Antithyroid drug: A drug directed against the thyroid gland. The antithyroid drugs include carbimazole, methimazole, and propylthiouracil (PTU). These drugs are used to treat hyperthyroidism (overactivity of the thyroid gland) in order to reduce the excessive thyroid activity before surgery and to treat and maintain patients not having surgery.
Carbimazole, its active metabolite methimazole, and propylthiouracil all act by inhibiting the enzyme thyroid peroxidase and in that way they block the synthesis (the production) of thyroid hormone.
About 30 to 40% of patients treated with an antithyroid drug remain euthyroid (with normal levels of thyroid hormone) 10 years after the discontinuation of antithyroid drug therapy, which means that the Graves' disease (the most common cause of hyperthyroidism) is in remission.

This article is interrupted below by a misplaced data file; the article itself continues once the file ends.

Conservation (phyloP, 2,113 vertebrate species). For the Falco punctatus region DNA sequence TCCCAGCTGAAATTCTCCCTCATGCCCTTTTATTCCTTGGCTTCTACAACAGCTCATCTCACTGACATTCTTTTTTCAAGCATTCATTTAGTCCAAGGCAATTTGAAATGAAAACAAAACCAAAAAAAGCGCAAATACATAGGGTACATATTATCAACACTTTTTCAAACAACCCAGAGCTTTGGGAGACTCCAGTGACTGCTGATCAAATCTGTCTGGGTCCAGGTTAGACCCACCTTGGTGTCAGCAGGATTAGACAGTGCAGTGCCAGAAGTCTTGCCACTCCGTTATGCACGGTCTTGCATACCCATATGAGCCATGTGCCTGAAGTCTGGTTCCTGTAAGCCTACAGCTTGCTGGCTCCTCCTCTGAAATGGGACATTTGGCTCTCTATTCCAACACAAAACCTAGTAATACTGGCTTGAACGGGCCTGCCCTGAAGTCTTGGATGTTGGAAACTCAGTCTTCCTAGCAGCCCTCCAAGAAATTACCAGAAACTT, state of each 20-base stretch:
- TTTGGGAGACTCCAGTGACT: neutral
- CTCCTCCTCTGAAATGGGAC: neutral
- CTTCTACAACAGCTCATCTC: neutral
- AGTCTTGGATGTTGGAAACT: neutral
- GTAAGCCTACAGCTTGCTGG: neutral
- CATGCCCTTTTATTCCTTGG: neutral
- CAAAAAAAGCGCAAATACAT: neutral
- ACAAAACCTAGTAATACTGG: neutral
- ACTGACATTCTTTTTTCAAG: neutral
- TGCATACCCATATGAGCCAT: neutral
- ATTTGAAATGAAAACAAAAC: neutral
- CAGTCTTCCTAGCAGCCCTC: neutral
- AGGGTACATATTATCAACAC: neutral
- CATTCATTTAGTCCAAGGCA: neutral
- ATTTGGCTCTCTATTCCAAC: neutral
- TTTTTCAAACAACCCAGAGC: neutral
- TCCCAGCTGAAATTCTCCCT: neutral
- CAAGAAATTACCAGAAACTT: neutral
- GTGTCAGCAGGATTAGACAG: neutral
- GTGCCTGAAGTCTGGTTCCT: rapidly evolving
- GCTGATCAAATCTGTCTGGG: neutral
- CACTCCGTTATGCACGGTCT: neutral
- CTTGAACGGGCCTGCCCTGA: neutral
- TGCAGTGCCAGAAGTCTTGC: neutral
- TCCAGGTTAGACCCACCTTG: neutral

A common problem with antithyroid drugs is undershooting or overshooting causing persistent hyperthyroidism or hypothyroidism. A rare complication of antithyroid therapy is agranulocytosis (decrease in white blood cells) which calls for immediate discontinuation of the drug.
Last Editorial Review: 5/13/2016